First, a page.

Friday, February 06, 2009

If You're a California Adoptee, C.A.R.E. Has Plans For YOU!

(Update: February 14, 2009. C.A.R.E. has updated its website and much of the text mentioned in this blog entry no longer exists. That being said, an awareness of what CARE was saying beofer they became aware of criticism will be crucial to understanding what they plan to do. For updated analysis go to my main page.)

I haven't posted here since I announced my retirement from adoption politics, but something's come over my transom that's alarming enough to rouse me from my torpor... Ok, I haven't been asleep, I've been busy as hell working to get Obama elected and growing the Democratic Party here in suburban Oregon. But I haven't been thinking much about adoption records... I've sure haven't been motivated to write about them... until a few days ago.

Starting last spring there's been some buzz about a new group gonna do some legislative lobbying work on adoption records in California. Now, I'm a California adoptee with an interest in acquiring my records from the Golden State and with some experience in both Adoption World and reality-based California politics. I met with some of these folks at the AAC National Conference in Portland and shared my experience and opinions. I heard around the end of the year that this group was gearing up to introduce a bill this year. Oh well, I thought, fools rush in...

The group is calling itself C.A.R.E. and they have a website: The first thing you'll notice is the header with the photo of the Brooklyn Bridge. I've worked with organizations that depend on volunteer web designers so I know these things can happen, but still... There are stock photos of California poppies and Graumann's Chinese in the public domain... But that's just window dressing, C.A.R.E. gets to the point in the verbiage below. Note there is not one mention of rights, i.e. like adoptees have them. According to C.A.R.E. adoptees have "wishes", i.e. if wishes were horses, beggars would ride...

On to the About Us page, which lists the worthies involved under what I assume is the C.A.R.E. mission statement. C.A.R.E. is dedicated to getting the "maximum number of original birth certificates to California adoptees." This is a queer statement on its face, I mean, I only need access to one original birth certificate, then I'm maxed out. I think that's the case with the rest of California adoptees too. What on earth are they talking about? They then go on to proclaim about the authentic desires of all adult parties to the government record. This is a stretch, it always is when you talk about everybody's desires, desire being a throbbing bundle of contradictory impulses mixed with will and opportunity... but I digress... They end by proclaiming that, oops, adoptees actually do have rights to medical information, place of birth and national origin... which sounds suspiciously like the status quo. I got my place of birth on my amended BC, and my non-identifying information has medical information (my first mother had "good hygeine", sheesh) and her ethnic heritage (Norwegian). The C.A.R.E mission closes with a plea for the California legislature to protect us from "unscrupulous businesses that profit from the unconsented representation of adults"... Who dat?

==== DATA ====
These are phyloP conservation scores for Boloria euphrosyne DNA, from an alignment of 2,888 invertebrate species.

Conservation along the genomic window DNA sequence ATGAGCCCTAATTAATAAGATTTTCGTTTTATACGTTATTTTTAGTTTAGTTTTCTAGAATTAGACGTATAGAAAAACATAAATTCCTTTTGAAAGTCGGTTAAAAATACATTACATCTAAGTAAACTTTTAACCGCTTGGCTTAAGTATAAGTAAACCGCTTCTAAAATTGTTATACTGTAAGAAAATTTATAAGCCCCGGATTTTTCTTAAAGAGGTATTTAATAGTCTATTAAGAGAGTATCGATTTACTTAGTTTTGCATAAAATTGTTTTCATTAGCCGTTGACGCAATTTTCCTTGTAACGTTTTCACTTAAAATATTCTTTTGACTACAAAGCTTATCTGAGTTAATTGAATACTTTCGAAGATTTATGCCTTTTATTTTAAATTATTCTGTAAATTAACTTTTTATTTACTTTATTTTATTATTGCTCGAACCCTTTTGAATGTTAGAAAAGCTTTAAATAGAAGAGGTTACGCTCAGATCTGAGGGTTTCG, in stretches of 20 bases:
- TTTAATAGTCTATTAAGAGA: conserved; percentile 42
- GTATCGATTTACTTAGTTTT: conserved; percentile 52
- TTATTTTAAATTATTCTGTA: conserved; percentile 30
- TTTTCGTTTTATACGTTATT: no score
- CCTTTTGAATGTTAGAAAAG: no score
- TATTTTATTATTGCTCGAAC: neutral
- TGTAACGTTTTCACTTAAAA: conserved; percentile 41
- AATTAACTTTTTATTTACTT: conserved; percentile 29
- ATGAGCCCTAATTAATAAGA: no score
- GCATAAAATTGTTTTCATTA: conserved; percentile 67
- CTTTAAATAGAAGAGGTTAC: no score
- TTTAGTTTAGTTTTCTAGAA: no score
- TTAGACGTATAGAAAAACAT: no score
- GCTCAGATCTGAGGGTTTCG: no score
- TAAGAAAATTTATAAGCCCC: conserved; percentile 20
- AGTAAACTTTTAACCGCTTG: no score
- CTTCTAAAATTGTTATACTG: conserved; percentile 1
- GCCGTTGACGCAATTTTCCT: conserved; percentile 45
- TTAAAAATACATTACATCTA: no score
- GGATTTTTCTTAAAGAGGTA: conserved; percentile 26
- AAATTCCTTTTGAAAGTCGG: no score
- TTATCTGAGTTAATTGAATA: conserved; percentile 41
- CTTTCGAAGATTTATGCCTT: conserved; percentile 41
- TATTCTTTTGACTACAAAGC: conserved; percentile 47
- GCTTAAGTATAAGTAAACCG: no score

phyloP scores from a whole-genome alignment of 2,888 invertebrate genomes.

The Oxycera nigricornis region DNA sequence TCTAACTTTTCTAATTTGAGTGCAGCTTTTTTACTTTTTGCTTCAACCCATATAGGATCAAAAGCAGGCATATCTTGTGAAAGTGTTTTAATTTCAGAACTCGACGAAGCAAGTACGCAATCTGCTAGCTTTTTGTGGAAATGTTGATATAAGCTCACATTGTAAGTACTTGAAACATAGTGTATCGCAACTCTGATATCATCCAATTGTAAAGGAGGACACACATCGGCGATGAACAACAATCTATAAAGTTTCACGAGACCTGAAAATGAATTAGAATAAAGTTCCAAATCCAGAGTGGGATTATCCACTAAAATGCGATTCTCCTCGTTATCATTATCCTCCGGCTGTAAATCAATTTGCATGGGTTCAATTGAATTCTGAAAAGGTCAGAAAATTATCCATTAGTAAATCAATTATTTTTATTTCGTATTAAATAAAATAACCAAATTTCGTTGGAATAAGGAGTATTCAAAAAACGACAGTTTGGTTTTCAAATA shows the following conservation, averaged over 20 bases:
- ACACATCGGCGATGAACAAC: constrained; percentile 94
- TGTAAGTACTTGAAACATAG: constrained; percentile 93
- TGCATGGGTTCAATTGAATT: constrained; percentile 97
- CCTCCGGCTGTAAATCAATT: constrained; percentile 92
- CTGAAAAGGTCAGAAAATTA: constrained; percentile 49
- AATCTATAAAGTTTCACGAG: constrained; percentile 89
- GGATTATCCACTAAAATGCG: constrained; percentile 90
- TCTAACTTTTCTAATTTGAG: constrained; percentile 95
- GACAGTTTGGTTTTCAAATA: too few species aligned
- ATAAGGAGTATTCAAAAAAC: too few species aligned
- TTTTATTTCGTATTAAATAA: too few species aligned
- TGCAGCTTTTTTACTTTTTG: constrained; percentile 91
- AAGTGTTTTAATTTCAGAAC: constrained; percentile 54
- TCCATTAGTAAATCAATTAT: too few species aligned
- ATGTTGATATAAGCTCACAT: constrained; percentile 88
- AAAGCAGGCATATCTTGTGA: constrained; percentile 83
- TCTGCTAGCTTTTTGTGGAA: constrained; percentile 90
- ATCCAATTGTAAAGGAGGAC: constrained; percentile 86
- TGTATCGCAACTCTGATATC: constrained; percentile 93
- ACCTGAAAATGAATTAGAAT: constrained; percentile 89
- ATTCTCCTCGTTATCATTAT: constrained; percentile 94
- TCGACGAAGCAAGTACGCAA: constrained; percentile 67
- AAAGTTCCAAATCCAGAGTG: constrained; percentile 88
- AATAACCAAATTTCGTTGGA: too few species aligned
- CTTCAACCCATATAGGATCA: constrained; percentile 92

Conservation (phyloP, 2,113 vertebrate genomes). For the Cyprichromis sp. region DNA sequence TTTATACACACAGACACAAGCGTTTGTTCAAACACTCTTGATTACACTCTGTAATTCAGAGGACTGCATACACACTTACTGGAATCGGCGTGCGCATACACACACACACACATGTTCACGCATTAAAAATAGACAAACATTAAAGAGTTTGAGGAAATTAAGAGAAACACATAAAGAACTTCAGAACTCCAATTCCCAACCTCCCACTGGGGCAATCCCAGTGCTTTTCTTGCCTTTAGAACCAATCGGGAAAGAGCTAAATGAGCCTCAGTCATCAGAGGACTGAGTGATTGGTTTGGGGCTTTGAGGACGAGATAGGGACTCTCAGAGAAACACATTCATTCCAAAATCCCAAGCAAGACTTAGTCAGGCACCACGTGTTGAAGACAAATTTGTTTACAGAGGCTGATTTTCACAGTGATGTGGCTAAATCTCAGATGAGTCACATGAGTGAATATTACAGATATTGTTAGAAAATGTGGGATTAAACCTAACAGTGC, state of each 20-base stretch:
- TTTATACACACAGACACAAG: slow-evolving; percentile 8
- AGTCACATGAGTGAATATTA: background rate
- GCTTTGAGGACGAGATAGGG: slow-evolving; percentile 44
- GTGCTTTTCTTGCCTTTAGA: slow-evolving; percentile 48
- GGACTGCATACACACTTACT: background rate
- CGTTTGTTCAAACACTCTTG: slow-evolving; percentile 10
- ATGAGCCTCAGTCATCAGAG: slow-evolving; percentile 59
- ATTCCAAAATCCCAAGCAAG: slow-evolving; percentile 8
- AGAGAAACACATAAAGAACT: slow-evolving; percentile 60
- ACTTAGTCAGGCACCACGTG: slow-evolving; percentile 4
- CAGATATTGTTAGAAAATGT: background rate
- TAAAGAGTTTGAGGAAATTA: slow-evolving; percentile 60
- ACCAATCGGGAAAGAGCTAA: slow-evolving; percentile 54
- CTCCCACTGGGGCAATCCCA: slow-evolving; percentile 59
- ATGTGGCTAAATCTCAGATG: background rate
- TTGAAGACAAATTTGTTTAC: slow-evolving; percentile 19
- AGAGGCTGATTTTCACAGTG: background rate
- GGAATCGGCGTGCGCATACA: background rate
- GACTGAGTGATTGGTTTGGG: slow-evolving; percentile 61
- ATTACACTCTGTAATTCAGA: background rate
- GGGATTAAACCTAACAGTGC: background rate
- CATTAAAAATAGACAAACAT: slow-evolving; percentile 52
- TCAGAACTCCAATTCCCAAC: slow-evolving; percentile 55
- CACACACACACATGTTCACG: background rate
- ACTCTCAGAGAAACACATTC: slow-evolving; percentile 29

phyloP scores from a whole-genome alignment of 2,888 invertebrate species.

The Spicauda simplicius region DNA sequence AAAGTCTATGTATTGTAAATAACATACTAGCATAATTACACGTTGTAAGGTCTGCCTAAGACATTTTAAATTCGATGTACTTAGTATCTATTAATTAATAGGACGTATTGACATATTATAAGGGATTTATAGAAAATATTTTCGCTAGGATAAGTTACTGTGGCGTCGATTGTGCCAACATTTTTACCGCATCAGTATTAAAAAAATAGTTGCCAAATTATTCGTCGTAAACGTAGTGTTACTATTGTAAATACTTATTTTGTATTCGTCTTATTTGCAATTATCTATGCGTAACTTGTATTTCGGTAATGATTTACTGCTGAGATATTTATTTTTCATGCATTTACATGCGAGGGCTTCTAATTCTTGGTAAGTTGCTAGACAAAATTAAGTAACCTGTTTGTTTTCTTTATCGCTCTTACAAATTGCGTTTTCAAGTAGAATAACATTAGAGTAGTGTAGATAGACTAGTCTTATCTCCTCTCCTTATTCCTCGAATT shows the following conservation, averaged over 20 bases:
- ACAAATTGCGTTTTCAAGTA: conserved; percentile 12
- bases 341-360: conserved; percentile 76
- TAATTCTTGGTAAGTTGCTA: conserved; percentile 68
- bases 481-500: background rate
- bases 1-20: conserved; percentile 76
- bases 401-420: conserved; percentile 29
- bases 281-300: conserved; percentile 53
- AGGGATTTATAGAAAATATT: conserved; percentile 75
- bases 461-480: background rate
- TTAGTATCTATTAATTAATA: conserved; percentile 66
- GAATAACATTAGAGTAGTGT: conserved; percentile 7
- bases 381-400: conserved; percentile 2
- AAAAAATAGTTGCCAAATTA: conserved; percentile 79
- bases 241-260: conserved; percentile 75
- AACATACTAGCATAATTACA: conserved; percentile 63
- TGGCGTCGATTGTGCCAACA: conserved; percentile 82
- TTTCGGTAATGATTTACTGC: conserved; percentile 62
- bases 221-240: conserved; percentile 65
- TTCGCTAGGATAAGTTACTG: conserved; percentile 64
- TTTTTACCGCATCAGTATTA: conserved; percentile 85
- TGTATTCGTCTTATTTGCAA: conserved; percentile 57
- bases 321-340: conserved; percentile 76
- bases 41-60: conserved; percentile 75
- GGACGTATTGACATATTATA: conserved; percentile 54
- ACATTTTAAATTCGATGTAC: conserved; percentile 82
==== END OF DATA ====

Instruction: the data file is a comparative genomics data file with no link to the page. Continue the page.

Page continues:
But really, all this fol de rol pseudo pontificating is secondary to the list of names, actually the name at the bottom of the list. Stephanie Williams, listed as Executive Director. She's the engine, and here's why. The rest of C.A.R.E.'s officers are Adoption World habitues with no political experience. Ms. Williams has a history of legislative lobbying in Sacramento, 16 years as a representative for the California Truckers Association... It's no accident that she's ED, she's running the show.

Next is the Join page. After your name you may enter your "triad" position; "Adoptee", "Birth Parent", "Adoptive Parent", "Birth Sibling", "Support Person/Spouse", and then six categories of adoption professionals. Six. If you wanted to see a graphic of why the "triad" is a trick on the natives, just let your gaze linger on that for a while... But then go to the meat, the "ask" as we like to say in polite politesse. To become a member you've got to pony up 85 clams. 40 if you're a senior. Considering the times and the following-trend that are our unemployment figures they might want to consider a donor category for hobos... Agencies and the like are expected to give 200... This isn't an "ask" designed to generate a lot a support, only the serious donors will feel welcome. Well, not that serious, if they were serious they'd have a category for $10K and over... I suppose at this point it's fair to inquire if C.A.R.E cares about the support of California's adoptees... They don't have a portal for information gathering other than the Join page, for those uncounted unwashed masses who have time or energy to donate in-kind, so what C.A.R.E. really wants is cash.

At any rate, here's the site in a nutshell. C.A.R.E has a hazy notion of what they want to do, or they have a brilliantly focused idea of what they want to do but they aren't putting it on their website. C.A.R.E has engaged an individual with a political history and deep relationships in the California legislature. C.A.R.E wants money, but not grassroots support.

Some of my friends in Adoption World asked me my opinion about C.A.R.E and I gave it, based on what I could observe from picking through their website. They asked for advice, I gave it, and then asked to be taken off the CC: list. I am still retired from Adoption Politics. But then I was forwarded an email distributed to the larger group of folks in California from whence C.A.R.E. came. I am going to post that email, in its entirety, in a later post, along with commentary. It goes a long way at exposing what C.A.R.E. is up to.

Right now it's late and I'm going to bed. As they say in "It's Always Sunny in Philadelphia",
later bitches!